Important Merchant Advance Contract Provisions
More and more of my clients are entering into contracts to sell merchant cash advance products. To assist in reviewing such agreements, I will highlight below some important provisions in the typical merchant advance reseller contract and provide hints on the types of provisions you should ask to be added to such contracts.
Changes to Compensation: Invariably, there is a provision in a merchant advance reseller agreement that allows the merchant advance company to change the commissions it pays to the sales agent. It is important to identify and ideally delete any such provisions. A sales agent should expect to be paid the same for each merchant it originates, assuming of course that the sales agent sells the merchants advance at the same discount rate. At a minimum, an agent should condition that any changes to the compensation plan be only applicable to merchants placed with the merchant advance company after changes in the compensation plan are made. That way, if the compensation plan is no longer competitive, the sales agent can place merchants with a different cash advance company while still getting paid at the same compensation level for merchants the agent has already placed with the cash advance company.
Indemnity: The sales agent should seek protection if the actions of the merchant advance company cause the sales agent to get sued. For instance, if a merchant advance company is aggressive in its collection efforts, the merchant could sue the merchant advance company and the sales agent that originated the merchant. The merchant should seek protection through an indemnity provision that states the merchant advance company will provide a defense for the sales agent in any lawsuit that arises from the actions of the merchant advance company and that it will also pay to settle that case.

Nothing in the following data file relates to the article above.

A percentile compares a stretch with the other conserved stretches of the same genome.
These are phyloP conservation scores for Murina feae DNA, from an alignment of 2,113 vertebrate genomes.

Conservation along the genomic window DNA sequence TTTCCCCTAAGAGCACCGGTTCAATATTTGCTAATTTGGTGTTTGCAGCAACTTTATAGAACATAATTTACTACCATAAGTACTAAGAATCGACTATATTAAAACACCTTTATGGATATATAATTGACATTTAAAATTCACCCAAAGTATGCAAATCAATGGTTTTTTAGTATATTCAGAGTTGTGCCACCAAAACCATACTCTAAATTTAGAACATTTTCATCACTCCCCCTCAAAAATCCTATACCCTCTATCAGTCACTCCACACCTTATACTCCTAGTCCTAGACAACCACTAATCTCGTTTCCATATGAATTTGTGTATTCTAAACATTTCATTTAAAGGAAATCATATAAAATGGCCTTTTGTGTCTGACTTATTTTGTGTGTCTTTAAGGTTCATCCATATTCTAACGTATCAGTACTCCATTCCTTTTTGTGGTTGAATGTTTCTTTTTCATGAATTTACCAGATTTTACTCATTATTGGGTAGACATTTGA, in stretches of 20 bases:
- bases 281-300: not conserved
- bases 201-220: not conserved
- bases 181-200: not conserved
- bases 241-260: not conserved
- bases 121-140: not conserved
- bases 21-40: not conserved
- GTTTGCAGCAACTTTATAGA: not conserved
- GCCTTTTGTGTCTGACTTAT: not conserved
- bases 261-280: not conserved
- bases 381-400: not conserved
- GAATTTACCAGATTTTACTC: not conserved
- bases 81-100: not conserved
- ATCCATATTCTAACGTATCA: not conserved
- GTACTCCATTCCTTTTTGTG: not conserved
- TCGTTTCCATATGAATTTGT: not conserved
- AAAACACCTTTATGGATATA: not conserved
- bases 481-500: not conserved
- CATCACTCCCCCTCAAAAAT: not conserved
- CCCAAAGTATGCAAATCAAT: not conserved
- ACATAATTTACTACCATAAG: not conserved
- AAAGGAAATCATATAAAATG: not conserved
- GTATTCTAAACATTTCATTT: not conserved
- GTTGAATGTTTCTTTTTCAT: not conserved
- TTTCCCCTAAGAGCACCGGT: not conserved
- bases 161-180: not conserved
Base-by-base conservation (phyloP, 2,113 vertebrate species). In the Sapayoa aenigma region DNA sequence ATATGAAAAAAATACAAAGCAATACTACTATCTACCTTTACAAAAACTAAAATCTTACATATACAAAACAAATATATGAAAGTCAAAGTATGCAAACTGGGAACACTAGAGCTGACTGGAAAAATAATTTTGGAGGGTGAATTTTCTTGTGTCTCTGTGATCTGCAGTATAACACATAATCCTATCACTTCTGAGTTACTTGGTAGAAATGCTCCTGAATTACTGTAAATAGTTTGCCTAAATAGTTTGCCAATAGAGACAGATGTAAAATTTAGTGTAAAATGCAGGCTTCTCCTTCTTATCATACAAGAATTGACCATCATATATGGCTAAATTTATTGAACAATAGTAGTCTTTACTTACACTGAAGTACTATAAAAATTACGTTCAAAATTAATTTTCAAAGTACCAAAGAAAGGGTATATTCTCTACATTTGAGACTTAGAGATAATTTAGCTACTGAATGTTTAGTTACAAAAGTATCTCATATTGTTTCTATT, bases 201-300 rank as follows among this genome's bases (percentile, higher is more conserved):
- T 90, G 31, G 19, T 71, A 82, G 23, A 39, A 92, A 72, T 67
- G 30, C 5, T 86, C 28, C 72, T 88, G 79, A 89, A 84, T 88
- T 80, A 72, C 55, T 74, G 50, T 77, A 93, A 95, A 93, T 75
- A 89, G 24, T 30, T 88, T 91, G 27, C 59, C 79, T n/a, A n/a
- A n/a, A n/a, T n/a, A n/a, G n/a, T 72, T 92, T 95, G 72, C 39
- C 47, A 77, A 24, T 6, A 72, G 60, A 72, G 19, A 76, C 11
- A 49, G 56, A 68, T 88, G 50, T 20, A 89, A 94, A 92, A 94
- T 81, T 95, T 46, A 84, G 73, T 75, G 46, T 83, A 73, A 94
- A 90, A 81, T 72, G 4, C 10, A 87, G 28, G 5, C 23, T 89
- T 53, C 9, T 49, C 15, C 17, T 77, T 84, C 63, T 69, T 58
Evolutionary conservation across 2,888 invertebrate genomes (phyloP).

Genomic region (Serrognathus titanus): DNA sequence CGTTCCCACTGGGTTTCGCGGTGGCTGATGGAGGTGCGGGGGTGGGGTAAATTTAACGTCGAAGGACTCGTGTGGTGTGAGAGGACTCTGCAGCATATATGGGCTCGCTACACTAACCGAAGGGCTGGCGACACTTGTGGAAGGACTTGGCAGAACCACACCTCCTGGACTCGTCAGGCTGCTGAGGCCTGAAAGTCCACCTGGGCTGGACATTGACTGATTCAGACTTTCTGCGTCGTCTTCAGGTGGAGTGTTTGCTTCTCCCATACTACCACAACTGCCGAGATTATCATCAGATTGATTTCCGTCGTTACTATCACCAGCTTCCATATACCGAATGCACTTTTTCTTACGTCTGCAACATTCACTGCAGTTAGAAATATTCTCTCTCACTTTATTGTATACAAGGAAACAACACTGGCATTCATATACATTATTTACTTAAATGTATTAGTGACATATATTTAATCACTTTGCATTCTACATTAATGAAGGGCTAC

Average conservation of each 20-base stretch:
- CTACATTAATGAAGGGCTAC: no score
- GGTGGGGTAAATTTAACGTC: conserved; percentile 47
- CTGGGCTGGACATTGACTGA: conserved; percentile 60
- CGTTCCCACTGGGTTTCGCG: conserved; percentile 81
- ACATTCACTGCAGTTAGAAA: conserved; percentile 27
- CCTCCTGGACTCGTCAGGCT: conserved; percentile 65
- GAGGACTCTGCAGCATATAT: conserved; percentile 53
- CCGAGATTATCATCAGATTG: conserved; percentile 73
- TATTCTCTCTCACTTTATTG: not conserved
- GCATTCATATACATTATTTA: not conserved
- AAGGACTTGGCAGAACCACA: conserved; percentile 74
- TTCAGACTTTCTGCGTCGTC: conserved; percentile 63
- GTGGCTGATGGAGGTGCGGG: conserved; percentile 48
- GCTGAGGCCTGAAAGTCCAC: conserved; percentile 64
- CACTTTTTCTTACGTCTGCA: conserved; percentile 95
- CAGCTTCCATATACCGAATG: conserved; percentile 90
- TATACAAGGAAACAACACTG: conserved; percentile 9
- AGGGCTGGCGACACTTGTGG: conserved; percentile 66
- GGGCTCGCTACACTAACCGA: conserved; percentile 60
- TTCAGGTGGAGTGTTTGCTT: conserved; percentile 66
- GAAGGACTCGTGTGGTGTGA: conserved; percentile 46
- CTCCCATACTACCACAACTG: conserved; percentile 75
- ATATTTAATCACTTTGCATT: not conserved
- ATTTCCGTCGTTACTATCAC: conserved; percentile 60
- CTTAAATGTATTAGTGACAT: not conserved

This is also an issue to the extent that the merchant advance company violates any laws in making the advance to the merchant. The indemnity provision should include a statement that if the merchant advance company is found to have violated any laws, the merchant advance company will protect the sales agent from any such claims.
Referring the Merchant Back: The sales agent should protect its relationship with the merchant if the merchant needs additional payment processing goods or services. To that end, the sales agent should add a provision to the agreement that states if the merchant wants any other goods and services, wants to get another merchant account or in any way needs any help unrelated to the merchant advance, that the merchant advance company will refer the merchant back to the sales agent. A sales agent does not want to have to compete with the merchant advance company when it comes to making more money from the merchants.
Exclusivity: Many merchant advance agreements state that the sales agent can only send merchant advance contracts to the one merchant advance company. It is important to identify such exclusivity terms and make sure they are deleted from the agreement. Just to make sure, you would also want to add a provision that states unequivocally that the relationship is non-exclusive. Otherwise, if you send merchant advance contracts to a competitor, the merchant advance company that thinks you are exclusive could use that act as a reason to termination your compensation under the agreement.